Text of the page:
Many hardware options and methods exist for hanging different artworks. The following hardware and hanging examples are meant as a guideline for those wanting to hang their own artwork, however, please keep in mind that every individual project is different. If in doubt, it is best to contact a professional. Please find a list of Vancouver art installers at the bottom of this post.
Affixing D-rings to your artwork and hanging without wire is a secure and sturdy method for mounting artwork to the wall. In my experience it is the most common way to hang small and medium-sized artwork, and even larger paintings which are not too heavy. This method will work if you have either a frame or a canvas or panel stretcher which will facilitate a d-ring. The benefit to using this method rather than hanging on a wire is the work will rest more flush with the wall, and will not shift or become un-level. Artwork can be hung using d-rings by following these steps:
- Measure the height of your work. Make a mark 1/3 from the top of the work.
- Use an awl to start a hole where you want to place the screw.
- Screw the d-rings into place on both sides of the work, facing the peak of the “d” upwards.
- Measure the distance between the centre of each “d” (measurement x).
- Using a level, mark two dots on your wall the same distance apart as measurement x.
- Depending on the weight of your artwork, either nail in a hook (for lighter artwork) or drill in a screw where you have marked the wall.
- Hang the d-rings onto the hooks or screws, and use a level to check straightness.
Additional notes on this method:
Proper hanging hooks purchased from a framer or art supply store will be rated with what weight it will hold: 10lb, 20lb, etc. If in doubt, a screw is generally a more sturdy method. If you are screwing into drywall, make sure to purchase drywall screws. If the work is especially heavy, use drywall studs.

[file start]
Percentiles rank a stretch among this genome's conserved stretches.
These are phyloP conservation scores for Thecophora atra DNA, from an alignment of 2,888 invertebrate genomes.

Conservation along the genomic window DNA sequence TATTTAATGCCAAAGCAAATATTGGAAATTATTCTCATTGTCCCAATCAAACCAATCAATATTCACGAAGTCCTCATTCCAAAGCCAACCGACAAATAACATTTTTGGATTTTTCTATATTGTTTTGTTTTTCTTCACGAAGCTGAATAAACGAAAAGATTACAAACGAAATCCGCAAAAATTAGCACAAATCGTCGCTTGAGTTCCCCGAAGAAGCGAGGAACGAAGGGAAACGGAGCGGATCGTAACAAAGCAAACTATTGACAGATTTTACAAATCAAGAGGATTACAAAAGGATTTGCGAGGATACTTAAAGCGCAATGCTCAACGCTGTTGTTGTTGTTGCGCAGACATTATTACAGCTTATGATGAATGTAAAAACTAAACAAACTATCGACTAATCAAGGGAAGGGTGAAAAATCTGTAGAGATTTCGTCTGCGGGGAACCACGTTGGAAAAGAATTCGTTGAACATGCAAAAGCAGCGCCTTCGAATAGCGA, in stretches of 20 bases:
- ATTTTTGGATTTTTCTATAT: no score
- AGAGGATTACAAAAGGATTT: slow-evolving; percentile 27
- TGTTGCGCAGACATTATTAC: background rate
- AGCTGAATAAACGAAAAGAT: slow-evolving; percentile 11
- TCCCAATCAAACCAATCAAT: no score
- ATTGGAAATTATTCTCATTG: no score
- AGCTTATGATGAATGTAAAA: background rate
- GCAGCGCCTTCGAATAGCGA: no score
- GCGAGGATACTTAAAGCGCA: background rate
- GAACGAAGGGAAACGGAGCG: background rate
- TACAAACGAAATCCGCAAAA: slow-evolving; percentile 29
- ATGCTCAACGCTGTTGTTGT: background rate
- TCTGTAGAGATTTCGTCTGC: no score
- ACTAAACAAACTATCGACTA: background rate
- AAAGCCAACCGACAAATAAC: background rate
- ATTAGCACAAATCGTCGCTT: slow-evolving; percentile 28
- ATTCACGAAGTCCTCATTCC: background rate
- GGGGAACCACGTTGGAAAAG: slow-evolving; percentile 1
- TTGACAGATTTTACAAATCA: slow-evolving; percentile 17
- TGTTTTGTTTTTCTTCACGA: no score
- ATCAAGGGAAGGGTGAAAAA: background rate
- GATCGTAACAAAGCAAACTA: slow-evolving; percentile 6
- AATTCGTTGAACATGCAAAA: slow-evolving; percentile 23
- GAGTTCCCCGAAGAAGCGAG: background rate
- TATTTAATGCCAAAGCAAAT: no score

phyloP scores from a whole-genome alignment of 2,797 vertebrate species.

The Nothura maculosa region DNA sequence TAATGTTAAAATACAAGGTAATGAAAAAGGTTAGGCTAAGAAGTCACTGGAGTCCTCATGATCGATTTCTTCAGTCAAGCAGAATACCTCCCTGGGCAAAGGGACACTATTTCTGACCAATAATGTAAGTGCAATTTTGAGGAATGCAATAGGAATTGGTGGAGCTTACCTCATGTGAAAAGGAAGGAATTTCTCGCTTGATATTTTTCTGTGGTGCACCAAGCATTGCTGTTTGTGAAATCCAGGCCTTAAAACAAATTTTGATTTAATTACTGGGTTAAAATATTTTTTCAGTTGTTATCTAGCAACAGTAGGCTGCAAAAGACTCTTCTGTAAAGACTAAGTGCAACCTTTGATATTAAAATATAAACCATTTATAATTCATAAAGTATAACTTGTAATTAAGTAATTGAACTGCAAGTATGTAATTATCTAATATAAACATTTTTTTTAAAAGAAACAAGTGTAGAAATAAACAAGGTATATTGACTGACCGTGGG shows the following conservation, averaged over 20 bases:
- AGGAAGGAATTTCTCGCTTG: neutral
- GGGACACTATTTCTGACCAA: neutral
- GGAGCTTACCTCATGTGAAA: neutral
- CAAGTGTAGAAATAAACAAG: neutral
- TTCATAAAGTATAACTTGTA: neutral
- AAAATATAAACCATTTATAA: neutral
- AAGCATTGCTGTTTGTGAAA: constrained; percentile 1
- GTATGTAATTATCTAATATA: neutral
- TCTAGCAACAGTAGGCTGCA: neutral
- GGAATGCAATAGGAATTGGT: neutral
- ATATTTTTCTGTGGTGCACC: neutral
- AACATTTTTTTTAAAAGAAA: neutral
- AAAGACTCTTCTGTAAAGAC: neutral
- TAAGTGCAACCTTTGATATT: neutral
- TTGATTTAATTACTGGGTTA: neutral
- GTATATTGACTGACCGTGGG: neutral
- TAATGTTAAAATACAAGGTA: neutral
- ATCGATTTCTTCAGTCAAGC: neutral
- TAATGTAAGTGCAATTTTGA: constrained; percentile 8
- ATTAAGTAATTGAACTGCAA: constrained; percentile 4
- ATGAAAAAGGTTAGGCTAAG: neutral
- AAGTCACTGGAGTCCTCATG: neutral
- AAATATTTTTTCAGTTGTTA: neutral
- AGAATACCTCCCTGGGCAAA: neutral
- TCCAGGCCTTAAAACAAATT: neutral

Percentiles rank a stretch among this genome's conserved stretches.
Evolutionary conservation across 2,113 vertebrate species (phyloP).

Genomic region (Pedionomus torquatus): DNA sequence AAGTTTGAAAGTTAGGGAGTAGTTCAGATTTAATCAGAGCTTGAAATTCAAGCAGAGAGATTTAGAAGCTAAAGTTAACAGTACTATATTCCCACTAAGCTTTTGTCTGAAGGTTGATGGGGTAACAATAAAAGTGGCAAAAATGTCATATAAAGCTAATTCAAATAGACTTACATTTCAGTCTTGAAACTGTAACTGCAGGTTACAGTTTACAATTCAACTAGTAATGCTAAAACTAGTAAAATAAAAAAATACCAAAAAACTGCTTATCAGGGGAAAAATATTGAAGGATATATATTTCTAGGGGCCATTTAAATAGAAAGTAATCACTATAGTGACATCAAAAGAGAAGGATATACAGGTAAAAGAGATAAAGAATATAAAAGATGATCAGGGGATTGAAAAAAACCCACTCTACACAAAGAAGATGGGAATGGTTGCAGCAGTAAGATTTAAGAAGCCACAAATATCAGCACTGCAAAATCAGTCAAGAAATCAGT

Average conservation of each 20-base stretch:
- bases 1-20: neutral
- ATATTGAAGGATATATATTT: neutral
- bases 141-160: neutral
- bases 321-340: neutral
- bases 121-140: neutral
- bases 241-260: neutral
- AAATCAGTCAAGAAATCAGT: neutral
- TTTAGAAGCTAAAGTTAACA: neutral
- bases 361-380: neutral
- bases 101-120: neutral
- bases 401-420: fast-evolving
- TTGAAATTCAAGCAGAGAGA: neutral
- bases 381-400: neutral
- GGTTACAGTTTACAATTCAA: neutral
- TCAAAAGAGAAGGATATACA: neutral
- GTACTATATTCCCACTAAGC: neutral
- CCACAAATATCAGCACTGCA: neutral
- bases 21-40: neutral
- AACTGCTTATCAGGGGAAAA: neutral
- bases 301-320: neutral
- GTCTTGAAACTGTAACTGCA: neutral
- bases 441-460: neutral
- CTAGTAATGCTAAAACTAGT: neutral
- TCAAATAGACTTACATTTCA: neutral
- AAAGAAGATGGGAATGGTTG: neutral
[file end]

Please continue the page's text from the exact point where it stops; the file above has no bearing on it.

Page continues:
For more information about how to hang artwork at a specific height, please read the post How to Hang Artwork.
Cleats are used to hang heavy artwork and / or artwork which does not facilitate d-rings. Cleats used on large works because of size and weight are generally added to frames by a professional framer. However, cleats are also useful and easily added to smaller works which do not have an edge and therefore cannot facilitate d-rings. Cleats work like this:
Cleats can be made by beveling wood on a 45 degree angle and cutting to size. Many hardware stores will cut custom sizes for you. In Vancouver, Windsor Plywood is a good place to go for this. For further information on cleats, check out this article on the website “New To Woodworking”.
To hang an artwork on a cleat, the wall-cleat simply needs to be affixed to the wall with screws. The artwork can then be lifted above the cleat, and slid downwards so that both sides of the cleat match.
CLIPS AND PINS METHOD
Clips and pins are often used to hang unframed photographs or works on paper. Fold-back or binder clips are well-suited to this method, and the fewest necessary to secure the artwork is better to avoid possible damage to the paper. T-pins can be easily inserted in the wall to hang the tops of the fold-back clips from.
Many variations of these hanging methods exist and different materials are available. The best resources for framing materials and hardware in Vancouver are:
If you have a large and / or expensive artwork that you are not sure how to hang, it is always a good idea to call a professional art installer. You can always call for quotes first, but typically installers charge around $100 per hour, plus more if more than one person or special equipment is needed.
If you have any questions, please feel free to leave a comment below or email firstname.lastname@example.org, and I will do my best to answer or point you in the right direction to get an answer.
Copyright The Practical Art World, 2011.